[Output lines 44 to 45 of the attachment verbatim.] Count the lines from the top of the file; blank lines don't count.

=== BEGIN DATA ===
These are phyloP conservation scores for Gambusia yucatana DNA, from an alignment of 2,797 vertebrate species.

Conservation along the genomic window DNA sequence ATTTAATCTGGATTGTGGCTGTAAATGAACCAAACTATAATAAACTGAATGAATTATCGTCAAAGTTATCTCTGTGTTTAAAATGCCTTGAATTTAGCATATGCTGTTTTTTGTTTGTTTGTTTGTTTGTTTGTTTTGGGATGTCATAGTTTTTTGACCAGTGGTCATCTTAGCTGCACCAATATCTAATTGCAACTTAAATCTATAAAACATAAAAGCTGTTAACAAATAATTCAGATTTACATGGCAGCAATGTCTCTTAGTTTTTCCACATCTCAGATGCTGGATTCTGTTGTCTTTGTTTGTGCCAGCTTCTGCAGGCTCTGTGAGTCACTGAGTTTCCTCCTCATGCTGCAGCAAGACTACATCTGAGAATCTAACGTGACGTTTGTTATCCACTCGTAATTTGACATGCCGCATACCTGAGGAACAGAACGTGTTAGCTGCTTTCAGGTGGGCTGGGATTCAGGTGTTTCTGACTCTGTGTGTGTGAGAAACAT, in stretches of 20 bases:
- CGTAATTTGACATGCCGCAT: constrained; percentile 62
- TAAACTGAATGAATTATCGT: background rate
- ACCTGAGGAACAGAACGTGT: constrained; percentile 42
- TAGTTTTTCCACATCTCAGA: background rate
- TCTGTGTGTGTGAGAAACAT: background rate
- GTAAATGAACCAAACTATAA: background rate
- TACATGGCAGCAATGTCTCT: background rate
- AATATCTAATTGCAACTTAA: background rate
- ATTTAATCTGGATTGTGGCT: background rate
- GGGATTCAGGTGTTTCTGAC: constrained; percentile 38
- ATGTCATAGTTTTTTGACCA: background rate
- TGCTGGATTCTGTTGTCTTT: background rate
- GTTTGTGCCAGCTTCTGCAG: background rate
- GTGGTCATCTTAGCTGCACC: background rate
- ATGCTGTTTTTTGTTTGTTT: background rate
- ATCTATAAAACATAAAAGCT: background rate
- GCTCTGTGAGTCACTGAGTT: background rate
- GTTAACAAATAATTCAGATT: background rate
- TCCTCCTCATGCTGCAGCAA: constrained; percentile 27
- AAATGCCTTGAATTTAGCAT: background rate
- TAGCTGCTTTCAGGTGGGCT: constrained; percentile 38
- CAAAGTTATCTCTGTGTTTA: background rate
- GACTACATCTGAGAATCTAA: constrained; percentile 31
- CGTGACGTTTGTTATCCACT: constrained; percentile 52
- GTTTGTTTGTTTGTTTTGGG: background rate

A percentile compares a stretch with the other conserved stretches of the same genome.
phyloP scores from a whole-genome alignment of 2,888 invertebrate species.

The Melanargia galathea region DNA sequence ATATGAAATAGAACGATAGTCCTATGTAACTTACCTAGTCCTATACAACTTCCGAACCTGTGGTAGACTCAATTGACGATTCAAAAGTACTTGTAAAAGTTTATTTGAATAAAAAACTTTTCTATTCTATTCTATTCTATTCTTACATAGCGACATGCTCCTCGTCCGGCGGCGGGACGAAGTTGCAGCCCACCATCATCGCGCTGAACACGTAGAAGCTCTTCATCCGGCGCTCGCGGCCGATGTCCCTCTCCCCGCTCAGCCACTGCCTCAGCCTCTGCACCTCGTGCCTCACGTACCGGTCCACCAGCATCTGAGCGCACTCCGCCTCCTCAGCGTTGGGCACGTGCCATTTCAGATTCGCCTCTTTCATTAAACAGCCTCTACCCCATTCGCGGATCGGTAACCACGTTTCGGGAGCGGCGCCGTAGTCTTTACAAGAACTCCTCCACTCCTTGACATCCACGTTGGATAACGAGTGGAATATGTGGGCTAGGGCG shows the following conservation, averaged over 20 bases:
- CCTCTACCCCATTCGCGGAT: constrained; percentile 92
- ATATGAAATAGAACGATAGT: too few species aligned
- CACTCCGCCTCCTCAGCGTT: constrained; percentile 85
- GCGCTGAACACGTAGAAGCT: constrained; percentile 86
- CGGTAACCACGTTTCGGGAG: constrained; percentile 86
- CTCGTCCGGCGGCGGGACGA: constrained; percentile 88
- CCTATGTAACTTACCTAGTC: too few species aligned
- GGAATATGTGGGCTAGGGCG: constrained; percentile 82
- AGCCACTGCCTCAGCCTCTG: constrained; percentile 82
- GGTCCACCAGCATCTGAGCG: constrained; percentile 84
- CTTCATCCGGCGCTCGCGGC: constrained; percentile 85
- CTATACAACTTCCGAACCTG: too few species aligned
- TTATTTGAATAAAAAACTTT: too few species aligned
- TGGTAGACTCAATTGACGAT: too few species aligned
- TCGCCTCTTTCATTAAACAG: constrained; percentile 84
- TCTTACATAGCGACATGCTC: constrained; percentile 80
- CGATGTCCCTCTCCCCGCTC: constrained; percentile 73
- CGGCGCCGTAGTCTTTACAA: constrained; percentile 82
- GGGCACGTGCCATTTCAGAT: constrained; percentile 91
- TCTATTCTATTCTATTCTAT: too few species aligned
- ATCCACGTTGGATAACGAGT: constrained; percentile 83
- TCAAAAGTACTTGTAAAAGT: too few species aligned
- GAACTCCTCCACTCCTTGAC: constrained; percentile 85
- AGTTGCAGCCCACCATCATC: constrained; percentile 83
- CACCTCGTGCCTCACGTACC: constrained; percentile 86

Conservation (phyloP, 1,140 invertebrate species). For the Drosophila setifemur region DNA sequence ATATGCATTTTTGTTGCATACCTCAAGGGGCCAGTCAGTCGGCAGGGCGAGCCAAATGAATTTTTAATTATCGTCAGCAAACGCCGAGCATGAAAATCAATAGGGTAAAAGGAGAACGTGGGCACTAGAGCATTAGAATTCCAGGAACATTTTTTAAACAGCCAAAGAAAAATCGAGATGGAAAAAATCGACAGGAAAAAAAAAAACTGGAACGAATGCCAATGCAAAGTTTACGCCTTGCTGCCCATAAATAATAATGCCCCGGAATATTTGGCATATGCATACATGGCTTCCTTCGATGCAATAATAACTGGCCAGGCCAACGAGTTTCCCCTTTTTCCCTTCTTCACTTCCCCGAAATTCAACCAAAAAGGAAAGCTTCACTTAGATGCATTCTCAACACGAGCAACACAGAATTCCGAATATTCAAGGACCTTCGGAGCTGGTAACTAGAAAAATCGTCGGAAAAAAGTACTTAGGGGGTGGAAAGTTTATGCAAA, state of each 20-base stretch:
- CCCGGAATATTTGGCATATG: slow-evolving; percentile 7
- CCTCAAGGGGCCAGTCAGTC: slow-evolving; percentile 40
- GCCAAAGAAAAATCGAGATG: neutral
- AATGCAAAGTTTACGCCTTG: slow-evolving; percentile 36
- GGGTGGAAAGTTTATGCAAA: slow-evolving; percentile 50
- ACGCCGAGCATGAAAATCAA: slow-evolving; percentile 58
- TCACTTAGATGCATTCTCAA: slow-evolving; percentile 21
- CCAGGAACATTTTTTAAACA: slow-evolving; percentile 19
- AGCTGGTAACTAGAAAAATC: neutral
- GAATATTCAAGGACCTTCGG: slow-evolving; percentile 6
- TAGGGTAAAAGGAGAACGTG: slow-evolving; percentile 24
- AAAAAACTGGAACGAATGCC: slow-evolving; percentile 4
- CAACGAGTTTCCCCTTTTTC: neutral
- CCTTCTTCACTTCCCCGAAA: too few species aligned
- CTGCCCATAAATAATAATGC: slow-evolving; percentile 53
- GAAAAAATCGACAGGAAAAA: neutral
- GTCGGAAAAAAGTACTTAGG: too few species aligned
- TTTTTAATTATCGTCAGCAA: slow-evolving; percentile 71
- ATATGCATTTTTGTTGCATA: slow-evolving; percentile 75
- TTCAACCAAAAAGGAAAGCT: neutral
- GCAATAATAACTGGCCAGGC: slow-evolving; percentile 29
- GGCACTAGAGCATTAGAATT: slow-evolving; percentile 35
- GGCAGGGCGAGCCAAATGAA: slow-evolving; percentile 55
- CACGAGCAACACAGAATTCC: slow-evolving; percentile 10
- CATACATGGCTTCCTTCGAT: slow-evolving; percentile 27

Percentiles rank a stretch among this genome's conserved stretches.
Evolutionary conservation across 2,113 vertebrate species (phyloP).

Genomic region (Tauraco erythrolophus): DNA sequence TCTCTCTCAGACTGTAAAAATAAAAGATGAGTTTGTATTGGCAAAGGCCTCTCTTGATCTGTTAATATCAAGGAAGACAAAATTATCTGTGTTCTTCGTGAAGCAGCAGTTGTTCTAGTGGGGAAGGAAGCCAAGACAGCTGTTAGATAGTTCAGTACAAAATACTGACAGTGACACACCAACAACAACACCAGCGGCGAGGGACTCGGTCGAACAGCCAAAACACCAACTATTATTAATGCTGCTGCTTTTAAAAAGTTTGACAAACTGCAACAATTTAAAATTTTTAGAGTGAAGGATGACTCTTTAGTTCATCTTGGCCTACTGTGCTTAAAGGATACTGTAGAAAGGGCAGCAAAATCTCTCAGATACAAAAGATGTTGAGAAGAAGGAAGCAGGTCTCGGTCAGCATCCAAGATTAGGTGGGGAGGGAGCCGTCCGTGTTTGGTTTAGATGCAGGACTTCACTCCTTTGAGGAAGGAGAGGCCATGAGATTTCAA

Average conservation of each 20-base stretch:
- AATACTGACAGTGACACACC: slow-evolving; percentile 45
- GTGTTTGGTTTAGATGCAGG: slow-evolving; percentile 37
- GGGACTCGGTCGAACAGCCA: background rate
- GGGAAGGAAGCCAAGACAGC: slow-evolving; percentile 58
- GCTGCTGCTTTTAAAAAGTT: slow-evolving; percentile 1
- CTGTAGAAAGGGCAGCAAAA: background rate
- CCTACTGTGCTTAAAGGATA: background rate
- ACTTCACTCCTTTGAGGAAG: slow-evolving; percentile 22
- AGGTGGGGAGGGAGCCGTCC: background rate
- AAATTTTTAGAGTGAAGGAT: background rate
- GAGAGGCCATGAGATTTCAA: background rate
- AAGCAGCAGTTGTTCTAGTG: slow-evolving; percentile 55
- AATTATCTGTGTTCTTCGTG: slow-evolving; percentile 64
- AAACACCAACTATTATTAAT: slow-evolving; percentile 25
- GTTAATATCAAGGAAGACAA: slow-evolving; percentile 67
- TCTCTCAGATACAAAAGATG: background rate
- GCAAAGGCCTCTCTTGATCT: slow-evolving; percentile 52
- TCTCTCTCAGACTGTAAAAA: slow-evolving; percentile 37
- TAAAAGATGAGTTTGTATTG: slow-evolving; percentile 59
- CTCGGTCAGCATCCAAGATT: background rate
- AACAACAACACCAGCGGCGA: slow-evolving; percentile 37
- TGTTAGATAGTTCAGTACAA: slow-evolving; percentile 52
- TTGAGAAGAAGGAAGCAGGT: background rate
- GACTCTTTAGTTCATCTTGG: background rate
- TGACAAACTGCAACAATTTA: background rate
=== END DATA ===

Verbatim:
- TGGTAGACTCAATTGACGAT: too few species aligned
- TCGCCTCTTTCATTAAACAG: constrained; percentile 84